Words: Andrea Zanin
Illustration: Fleur Beech

Any TV show that has the confidence to dish up a protagonist who is as vastly unlikable as Carrie Mathison in Homeland’s season 4 premier deserves some respect the Aretha Franklin way – big, bold, brash and ballsy! Testosterone has tyrannised the entertainment industry for decades, both in front of and behind the cameras, but these days viewers are demanding more. Gone is the time when insipid lady loves and Stepford-style wives were enough to draw crowds.

Along with the right to vote, wear trousers and play rugby came the idea that women don’t need to settle, heralding the birth of the strong, complicated albeit lesser-spotted female character. And then there was Carrie: socially impaired by night but by day an ace, terrorist-ensnaring behavioural analyst; unreliable as a daughter, aunt, friend and lover, a rubbish employee (authority – what’s that?) but the ultimate patriot – her personified irony and consequent depth of character fits the brief.

The thing to remember about feminine prowess, however, is that it’s not always synonymous with likeability. And the truth of the matter is; we prefer it that way. There’s nothing duller than subjecting oneself to the familiarity of an I’m-sleeping-with-the-enemy-and-birthing-his-love-child (ehem!) type of tale. We want badass, manipulative, self-centered, annoying-as-crap Carrie; the Carrie who is flawed; the Carrie who got crazier just when we thought she’d used all the cray-cray up.

We root for Carrie because she’s real. The emotions arising from the conflicts she faces are recognisable

We want the Carrie who tells Peter Quinn to ‘get over it’ after killing three civilians at point-blank range in an attempt to save a fellow agent from an angry mob just before said agent is beaten to death in the street; we want the Carrie who blackmails her way back to Islamabad after being demoted; we want the Carrie who casually puts her baby’s car chair in the front passenger seat, who has no idea how to feed, change or love her baby daughter; we want the Carrie who would rather go to war than look after her child; we want the Carrie who contemplates infanticide as she submerges her baby beneath the bath water. Why? Why do we want this? Has the world gone completely mad? Are we now in the habit of championing war-mongers and child-killers?

No, that’s not it. We root for Carrie because she’s real. The emotions arising from the conflicts she faces are recognisable. It’s a matter of being inclined toward the yin part of the yang, the cloudy part of the ‘the balance’ that is intrinsic to the condition of being human. We’re looking for “the dark half”- as Stephen King so aptly put it. We seek vicarious affirmation of this so-called ‘dark half’, the ‘bad’ part of ourselves, because it is suppressed by the bonos mores of society – the expectations that keep Lord of the Flies from happening on a grand scale – and we need to vent the tension invoked by our duty to keep chaos at bay. Freud called it Catharsis – the rapid release of negative emotions by, say, screaming, hitting a pillow, breaking bottles against a wall or identifying with the trials and tribulations of TV characters – non?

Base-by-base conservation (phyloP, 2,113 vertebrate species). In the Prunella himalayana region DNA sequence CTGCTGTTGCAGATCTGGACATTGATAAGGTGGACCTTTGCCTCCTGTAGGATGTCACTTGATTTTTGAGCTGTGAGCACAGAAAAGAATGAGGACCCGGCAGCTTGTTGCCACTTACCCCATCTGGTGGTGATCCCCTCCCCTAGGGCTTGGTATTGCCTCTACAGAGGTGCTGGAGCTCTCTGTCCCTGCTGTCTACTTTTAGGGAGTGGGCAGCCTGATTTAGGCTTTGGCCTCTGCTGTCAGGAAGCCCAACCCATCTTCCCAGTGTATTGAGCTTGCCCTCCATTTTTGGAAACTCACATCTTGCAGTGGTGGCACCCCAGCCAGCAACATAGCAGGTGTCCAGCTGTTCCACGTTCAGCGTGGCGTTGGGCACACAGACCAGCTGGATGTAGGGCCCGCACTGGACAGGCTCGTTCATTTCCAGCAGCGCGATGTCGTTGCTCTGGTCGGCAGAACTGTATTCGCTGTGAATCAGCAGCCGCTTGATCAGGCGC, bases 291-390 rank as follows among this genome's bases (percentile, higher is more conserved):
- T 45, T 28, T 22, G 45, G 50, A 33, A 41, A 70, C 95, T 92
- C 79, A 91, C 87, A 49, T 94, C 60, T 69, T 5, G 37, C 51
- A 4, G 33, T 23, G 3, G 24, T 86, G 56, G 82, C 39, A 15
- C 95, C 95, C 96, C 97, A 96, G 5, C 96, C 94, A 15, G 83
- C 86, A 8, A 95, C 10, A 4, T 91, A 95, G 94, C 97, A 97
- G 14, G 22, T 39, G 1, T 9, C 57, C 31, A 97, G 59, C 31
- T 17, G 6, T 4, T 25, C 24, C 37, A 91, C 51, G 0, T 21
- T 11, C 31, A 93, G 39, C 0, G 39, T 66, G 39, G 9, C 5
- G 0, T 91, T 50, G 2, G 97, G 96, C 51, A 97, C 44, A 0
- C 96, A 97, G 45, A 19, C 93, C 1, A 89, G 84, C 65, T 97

Relatability, in the Carrie Mathison context, does not mean that we have contemplated murder and detested our children (good to know); rather, it’s about those moments…those moments when we’re impatient, petty, arrogant, conceited, narcissistic, sly or insubordinate. Those moments when control is lost and sanity hangs by a fine, desperate thread. Homeland’s pulpy version of life’s darkest minutes reminds us that we’re all navigating the same tumultuous landscape. Through Carrie Mathison, we get to relive the anger, the hurt, the hate, thus purging our emotional angst and in the process we realise that we’re glad we didn’t…whatever that means for you.

More in Regulars

Writers Bloc #1 Val McDermid

By , 25th September 2018
Features, Regulars
From imposter syndrome to plotting, in a new series for Marie Claire authors give me chapter and verse on how the writing process works for them - starting with multi award-winning crime writer Val McDermid, who has written 32 books in as many years

The Lives of Others #6

By , 23rd July 2018
Education, Features, Regulars, Travel
Georgie Higginson moved from the UK to Uganda 14 years ago. After losing their daughter to stillbirth, she and her husband were inspired to build a lodge on the banks of the River Nile, overlooking Murchison Falls National Park - an area once occupied by LRA rebels

Global Village #6

By , 9th July 2018
Design, Features, Regulars, Travel
Designer Kate Pietrasik lived in London, Edinburgh, New York and Byron Bay before moving to a town near Biarritz when her daughter was four years old. She reflects on life as a 'blended family', running her own business, and the joy of being rootless

Global Village #5

By , 21st May 2018
Regulars, Travel
When Rosalind Miller's daughter was born, the medical student was determined having a child wouldn't stop her moving to India to carry out her PhD field work. She reflects on swapping London for a local community in Bangalore with a toddler in tow

Global Village #4

By , 14th May 2018
Education, Regulars, Travel
From Scotland to Costa Rica (via East London, New York and Mexico). Mother-of-four Abigail Pilcher talks multiple relocations, opening – and closing – a guesthouse, and how a holiday to Turkey inspired the move of a lifetime